Take a look at this list. These are the deadliest events that have occurred on U.S. soil, natural disasters, war, terrorist attacks and now COVID. Deaths from December 4th alone exceeded the death toll from the Japanese attack on Pearl Harbor. The COVID death toll from December 9th alone exceeded the death toll on 9/11. Four out of the top ten deadliest events were all within the last ten days.

Yesterday was the fourth deadliest day our country has ever seen. That day, December 9th, we lost more than 3,100 people.

And at the end of that terrible day, the president of this country, the president of the United States hosted a packed indoor Hanukkah Party, where, as you can see, some were wearing masks but certainly not adhering to social distancing inside the White House. Time and again, we are seeing two Americas and that divide has never appeared as stark.

But perhaps there's a reason why those in Trump's smaller, more privileged side of America do not fear the coronavirus. Because now, we've seen Trump and his pals, Chris Christie and Ben Carson, who admitted that Trump personally cleared him to receive the same therapy that Trump received, and most recently, Rudy Giuliani received VIP treatment when infected with COVID. Rudy even admitted it.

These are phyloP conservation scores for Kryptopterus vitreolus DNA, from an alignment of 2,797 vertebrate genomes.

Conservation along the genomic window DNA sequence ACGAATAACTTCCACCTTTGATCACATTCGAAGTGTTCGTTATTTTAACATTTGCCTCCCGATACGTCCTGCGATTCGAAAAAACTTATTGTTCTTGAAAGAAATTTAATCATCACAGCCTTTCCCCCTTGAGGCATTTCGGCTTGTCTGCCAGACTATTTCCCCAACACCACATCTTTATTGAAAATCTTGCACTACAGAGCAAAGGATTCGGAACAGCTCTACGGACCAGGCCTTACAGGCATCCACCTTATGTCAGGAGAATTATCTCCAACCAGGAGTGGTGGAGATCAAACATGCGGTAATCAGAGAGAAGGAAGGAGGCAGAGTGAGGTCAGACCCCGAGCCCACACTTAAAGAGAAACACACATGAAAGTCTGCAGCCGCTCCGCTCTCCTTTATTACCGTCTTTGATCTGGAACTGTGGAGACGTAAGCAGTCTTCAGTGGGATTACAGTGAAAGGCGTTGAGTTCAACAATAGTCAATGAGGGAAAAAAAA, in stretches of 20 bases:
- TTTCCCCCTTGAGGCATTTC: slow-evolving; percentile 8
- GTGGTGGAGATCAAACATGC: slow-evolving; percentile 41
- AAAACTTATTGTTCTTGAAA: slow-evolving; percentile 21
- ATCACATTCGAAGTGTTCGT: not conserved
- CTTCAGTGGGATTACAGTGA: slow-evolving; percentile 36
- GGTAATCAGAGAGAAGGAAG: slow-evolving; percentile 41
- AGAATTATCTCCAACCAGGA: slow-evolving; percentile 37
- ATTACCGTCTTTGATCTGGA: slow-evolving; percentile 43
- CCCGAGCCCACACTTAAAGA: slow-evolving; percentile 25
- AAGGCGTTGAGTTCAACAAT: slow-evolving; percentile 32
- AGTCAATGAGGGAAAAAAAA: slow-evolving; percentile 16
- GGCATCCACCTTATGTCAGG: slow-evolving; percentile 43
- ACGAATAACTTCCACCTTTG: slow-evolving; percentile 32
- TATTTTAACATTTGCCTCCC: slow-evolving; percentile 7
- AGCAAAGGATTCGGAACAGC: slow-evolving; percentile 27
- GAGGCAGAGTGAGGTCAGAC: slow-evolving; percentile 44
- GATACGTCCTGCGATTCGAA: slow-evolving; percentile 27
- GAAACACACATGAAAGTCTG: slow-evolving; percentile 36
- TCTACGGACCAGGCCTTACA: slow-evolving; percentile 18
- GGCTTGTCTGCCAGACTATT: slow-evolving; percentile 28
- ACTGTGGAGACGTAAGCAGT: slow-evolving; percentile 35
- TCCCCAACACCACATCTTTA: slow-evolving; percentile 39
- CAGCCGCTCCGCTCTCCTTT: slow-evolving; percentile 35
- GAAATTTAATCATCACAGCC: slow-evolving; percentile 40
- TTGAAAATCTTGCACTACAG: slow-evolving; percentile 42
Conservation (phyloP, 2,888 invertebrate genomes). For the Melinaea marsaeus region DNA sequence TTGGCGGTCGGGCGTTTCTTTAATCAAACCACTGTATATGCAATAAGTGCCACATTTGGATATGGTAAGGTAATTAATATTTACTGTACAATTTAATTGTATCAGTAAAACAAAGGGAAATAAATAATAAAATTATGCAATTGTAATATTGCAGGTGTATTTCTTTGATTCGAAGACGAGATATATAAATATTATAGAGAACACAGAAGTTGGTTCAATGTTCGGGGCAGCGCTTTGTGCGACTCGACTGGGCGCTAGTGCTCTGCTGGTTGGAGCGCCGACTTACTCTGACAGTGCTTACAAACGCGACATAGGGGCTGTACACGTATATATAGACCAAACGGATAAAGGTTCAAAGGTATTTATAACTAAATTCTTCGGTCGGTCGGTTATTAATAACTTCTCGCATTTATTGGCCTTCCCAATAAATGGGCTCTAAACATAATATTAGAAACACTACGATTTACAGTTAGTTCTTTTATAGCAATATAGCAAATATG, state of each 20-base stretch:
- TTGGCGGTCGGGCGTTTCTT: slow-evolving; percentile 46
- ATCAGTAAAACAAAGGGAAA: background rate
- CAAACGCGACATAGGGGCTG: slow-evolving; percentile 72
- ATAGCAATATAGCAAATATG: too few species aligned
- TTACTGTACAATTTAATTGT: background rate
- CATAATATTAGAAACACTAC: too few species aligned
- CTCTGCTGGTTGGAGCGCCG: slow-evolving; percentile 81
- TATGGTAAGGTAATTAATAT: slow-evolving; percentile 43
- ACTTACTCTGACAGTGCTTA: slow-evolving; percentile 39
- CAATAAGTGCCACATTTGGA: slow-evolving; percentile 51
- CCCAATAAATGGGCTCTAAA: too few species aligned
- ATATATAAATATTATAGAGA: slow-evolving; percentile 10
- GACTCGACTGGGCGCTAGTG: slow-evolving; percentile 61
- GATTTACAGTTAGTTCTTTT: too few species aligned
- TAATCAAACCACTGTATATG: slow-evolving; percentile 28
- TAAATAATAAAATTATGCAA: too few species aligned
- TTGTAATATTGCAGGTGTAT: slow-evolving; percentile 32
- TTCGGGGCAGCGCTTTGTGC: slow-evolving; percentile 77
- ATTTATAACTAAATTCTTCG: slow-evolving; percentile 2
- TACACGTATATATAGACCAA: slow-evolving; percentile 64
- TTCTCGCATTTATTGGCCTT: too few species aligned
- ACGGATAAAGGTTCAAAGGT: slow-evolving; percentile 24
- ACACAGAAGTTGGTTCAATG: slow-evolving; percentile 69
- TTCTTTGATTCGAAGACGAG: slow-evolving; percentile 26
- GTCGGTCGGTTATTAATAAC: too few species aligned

RUDY GIULIANI, TRUMP'S PERSONAL ATTORNEY (voice-over): I had very mild symptoms. I think if it wasn't me, I wouldn't have been put in the hospital.


GIULIANI: Frankly.

REPORTER: Yes, well I mean

GIULIANI: Sometimes, sometimes when you're, you know you're a celebrity, they're worried if something happens to you, they're going to examine it more carefully, and do everything right.


REID: Yes, when you're a star, they let you do it.